By Wendy Hughes

 

The Powerhouse

The Powerhouse

The story of George Boldt is a classic rags to riches one. In 1864 George (born Georg Karl Boldt) arrived in the United States from the Prussian island of Rugen in the Baltic Sea, He was 13-years-old and penniless. He took a job in the kitchens at a New York restaurant, saved hard from his salary then decided to branch out into a new field.

He set off for Texas, where he tried his hand at raising chickens and sheep.   Although he worked hard, his venture was a disaster. Most of his livestock either died of disease or were drowned in a spate of floods.   Undeterred, George returned to New York City and entered the hotel service as a bellboy. He soon rose to become a waiter, but George wanted more out of life. In 1876, when Philadelphia was celebrating its centennial year, the young German found a job a as a steward at Kehrer’s famous Clover Club.

 

Boldt castle

Boldt castle

The Love of his Life

Kehrer’s young fifteen-year-old daughter, Louise Augusta, was a fragile girl and twenty years younger than George, but that didn’t stop George falling in love fell with her and showering her with presents.   With her father’s blessing, the couple married in June 1877, and went on to have two children George Jr. in 1879 and Louise Clover in 1883.

Louise became George’s constant companion and hostess and, as she knew the hotel business well, encouraged him to try out his new ideas. After interesting William Waldorf Astor in plans for a hotel that would surpass all others in luxury and elegance, George became manager of a new hotel, the Waldorf. In opened in 1893 and later became the Waldorf-Astoria, where George became famous for his fantastic service, teaching his employees that the customer was always right. He made all his male employees shave their beards to present a clean image, and many of his standards are now still commonplace in hotels around the world.

Louise had never been strong, and in 1900, George took her to a hotel in Alexandria Bay for a rest: As she relaxed on the bed he stood looking out at the breathtaking view of the St Lawrence River wondering how he could express his enormous adoration for her. As she looked at his princess, he decided to build her a palace like the romantic Rhineland castles he had seen in Germany as a child. It would be the most majestic palace in the world and he decided it would make the ideal gift for Louise’s birthday.

George and Louise Boldt

George and Louise Boldt

His Ideal Gift

At last he found the ideal place, and almost heart shaped island on Hart Island in the St Lawrence River on the Canadian-American border. After buying the island, he changed its name to Heart Island and in the year 1900 building began and was scheduled to take five years to complete.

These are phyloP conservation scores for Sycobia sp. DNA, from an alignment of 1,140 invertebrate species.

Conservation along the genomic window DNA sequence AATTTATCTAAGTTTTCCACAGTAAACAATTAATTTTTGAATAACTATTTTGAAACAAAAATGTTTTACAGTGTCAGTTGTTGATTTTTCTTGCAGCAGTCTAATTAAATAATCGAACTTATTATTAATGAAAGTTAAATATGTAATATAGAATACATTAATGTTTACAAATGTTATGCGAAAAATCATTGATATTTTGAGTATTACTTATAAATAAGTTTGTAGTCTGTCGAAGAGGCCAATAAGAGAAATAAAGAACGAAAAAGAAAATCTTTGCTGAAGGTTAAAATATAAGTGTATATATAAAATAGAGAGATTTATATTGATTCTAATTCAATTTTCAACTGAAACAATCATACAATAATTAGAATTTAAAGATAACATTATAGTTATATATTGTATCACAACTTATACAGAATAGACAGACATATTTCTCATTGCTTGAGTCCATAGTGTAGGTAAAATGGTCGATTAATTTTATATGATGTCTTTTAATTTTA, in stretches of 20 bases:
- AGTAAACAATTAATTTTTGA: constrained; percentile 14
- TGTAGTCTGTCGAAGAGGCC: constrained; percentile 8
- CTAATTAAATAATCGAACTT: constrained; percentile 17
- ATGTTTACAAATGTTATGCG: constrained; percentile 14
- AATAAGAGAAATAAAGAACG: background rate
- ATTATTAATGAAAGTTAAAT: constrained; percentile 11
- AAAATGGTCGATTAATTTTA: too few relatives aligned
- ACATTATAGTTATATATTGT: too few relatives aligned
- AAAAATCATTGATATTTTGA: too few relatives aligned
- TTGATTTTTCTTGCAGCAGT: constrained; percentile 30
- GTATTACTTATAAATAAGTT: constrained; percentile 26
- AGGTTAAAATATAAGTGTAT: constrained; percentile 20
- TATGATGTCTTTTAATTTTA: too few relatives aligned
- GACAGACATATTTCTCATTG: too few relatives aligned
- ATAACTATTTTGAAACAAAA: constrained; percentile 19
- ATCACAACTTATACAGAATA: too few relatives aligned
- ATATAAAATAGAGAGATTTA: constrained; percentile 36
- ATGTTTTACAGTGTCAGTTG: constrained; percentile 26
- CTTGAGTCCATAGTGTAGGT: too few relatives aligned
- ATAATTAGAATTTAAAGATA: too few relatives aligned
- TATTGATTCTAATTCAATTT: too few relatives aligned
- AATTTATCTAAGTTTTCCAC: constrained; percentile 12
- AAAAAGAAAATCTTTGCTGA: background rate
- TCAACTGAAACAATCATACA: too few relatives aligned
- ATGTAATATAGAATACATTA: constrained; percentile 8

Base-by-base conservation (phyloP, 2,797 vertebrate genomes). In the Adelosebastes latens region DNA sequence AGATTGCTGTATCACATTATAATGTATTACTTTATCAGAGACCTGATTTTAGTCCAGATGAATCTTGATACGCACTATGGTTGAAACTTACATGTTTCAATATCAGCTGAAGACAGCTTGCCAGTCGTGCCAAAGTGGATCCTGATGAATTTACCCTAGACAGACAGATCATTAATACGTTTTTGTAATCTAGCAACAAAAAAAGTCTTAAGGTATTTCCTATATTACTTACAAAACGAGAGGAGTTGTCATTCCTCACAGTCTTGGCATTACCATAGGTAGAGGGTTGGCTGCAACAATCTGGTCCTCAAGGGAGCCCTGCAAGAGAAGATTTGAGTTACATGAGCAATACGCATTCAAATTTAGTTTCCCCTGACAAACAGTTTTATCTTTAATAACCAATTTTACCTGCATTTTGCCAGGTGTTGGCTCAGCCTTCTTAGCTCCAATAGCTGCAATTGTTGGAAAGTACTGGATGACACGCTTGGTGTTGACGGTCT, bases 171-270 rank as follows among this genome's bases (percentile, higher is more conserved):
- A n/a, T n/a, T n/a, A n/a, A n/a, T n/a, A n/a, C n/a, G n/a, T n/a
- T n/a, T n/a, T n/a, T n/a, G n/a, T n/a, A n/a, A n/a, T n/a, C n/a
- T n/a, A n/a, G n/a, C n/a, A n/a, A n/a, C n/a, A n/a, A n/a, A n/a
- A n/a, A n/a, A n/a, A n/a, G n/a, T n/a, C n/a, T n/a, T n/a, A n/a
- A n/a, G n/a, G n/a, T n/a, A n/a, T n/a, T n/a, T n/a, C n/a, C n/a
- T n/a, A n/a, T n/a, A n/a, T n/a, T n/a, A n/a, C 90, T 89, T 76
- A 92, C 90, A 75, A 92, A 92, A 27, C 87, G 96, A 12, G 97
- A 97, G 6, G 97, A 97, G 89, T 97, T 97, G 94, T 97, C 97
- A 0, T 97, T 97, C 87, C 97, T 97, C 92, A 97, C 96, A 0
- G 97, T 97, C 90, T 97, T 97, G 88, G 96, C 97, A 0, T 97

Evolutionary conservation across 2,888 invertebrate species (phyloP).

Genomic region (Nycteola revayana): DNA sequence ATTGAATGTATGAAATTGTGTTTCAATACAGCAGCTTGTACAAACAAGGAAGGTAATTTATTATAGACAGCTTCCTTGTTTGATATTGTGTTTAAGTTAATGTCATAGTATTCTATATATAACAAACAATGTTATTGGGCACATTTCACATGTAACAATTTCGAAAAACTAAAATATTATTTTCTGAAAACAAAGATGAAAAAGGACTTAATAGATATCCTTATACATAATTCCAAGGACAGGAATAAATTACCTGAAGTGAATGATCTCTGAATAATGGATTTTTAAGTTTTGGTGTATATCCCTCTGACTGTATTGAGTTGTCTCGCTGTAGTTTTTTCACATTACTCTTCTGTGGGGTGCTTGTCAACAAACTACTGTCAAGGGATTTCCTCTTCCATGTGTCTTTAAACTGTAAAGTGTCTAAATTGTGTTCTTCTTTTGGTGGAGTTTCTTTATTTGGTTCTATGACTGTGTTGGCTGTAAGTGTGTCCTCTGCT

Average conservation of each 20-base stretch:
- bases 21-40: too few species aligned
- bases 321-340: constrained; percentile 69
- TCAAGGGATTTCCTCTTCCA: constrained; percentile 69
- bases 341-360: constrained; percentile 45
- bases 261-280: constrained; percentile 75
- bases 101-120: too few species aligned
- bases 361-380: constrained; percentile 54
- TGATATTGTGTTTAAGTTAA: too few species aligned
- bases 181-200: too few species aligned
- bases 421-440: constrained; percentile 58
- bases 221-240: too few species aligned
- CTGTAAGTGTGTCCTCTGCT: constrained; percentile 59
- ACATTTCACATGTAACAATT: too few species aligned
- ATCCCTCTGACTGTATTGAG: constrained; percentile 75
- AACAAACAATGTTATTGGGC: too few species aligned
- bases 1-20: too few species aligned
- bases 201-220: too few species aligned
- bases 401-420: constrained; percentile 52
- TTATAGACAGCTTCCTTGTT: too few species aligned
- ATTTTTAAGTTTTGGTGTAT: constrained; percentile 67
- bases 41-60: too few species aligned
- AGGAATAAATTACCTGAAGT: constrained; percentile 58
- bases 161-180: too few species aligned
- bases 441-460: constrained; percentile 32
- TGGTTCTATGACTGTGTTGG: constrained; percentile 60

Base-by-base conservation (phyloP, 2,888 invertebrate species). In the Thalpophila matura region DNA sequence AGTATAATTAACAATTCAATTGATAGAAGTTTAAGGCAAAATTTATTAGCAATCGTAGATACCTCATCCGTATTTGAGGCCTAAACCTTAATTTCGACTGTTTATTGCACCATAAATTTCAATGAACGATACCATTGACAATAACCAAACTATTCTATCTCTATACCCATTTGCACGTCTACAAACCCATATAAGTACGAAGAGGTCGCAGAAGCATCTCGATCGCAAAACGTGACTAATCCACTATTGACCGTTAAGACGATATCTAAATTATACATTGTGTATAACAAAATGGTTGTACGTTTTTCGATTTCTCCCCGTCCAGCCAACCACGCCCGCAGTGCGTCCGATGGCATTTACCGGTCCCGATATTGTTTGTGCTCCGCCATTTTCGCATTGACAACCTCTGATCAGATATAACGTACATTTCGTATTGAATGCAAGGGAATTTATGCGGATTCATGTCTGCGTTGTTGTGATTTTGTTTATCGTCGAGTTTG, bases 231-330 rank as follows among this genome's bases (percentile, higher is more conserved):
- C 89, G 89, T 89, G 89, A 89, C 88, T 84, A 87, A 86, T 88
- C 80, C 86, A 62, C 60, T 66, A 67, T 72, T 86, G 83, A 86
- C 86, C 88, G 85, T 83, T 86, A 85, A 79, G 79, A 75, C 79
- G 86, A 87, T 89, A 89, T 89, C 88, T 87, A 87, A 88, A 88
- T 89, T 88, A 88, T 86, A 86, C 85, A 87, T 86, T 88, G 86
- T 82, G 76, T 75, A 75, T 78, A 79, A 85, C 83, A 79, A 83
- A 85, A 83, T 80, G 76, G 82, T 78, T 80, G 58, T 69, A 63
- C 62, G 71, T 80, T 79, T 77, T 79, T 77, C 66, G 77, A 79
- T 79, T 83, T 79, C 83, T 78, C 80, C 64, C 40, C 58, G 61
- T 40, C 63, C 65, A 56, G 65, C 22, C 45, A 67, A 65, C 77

Slowly the 1,000 acres were shaped and carved into a definite heart shape. The best artisans of the day were instructed to use the best features to create a real fairy-tale six-storey, 120 room castle that would be every bit as splendid as the castles on the Rhine. When completed it would have tunnels, electric power, gardens, a yacht house and a pool.

BoldtCastle_aerial

BoldtCastle_aerial

Every week he would take his wife to see the work in progress. Plans were made for a reception room and a library on each of the first and second floors. Each bedroom was to contain a private bath with gold trimmings and a tapestry and brick fireplace. The castle kitchens were to be placed as far from the main building as possible to avoid cooking odours:, with food brought in on a conveyor belt.

When the castle was almost complete, landscapers and electricians were hired from all over the world to add their skills to the magnificent creation.   George and Louise discussed furnishings. No expense was to be spared. White marble mantle-pieces were imported from Italy, fine carvings and tapestries arrived from all over Europe, valuable paintings were brought in France, Germany and Italy and granite slabs came from George’s own quarries in the middle of America.

They planned it so that the gardens would contain summer houses and pavilions as well as, on the western end of Heart Island, an impressive lagoon, over 30ft in length and 100ft in width, which would contain swans. Rustic bridges would swing romantically across a lagoon lit by coloured lanterns at night. An arch resembling the Arc de Triomphe in Paris would serve as a formal entry for visitors. George’s creation was to have been a showpiece for the world, large enough to accommodate a hundred guests and their servants.

Arch Boldt Castle

Arch Boldt Castle

Tragedy Strikes

The suddenly, George was called back to New York.   His beloved Louise was seriously ill, and she only had a short time to live. Not even George’s vast wealth could save her. He tried to revive her spirits by telling her about the dream castle that would be completed in time for her birthday in February. Sadly on 12 January, after suffering heart problems for some time, Louise died, at the age of 41.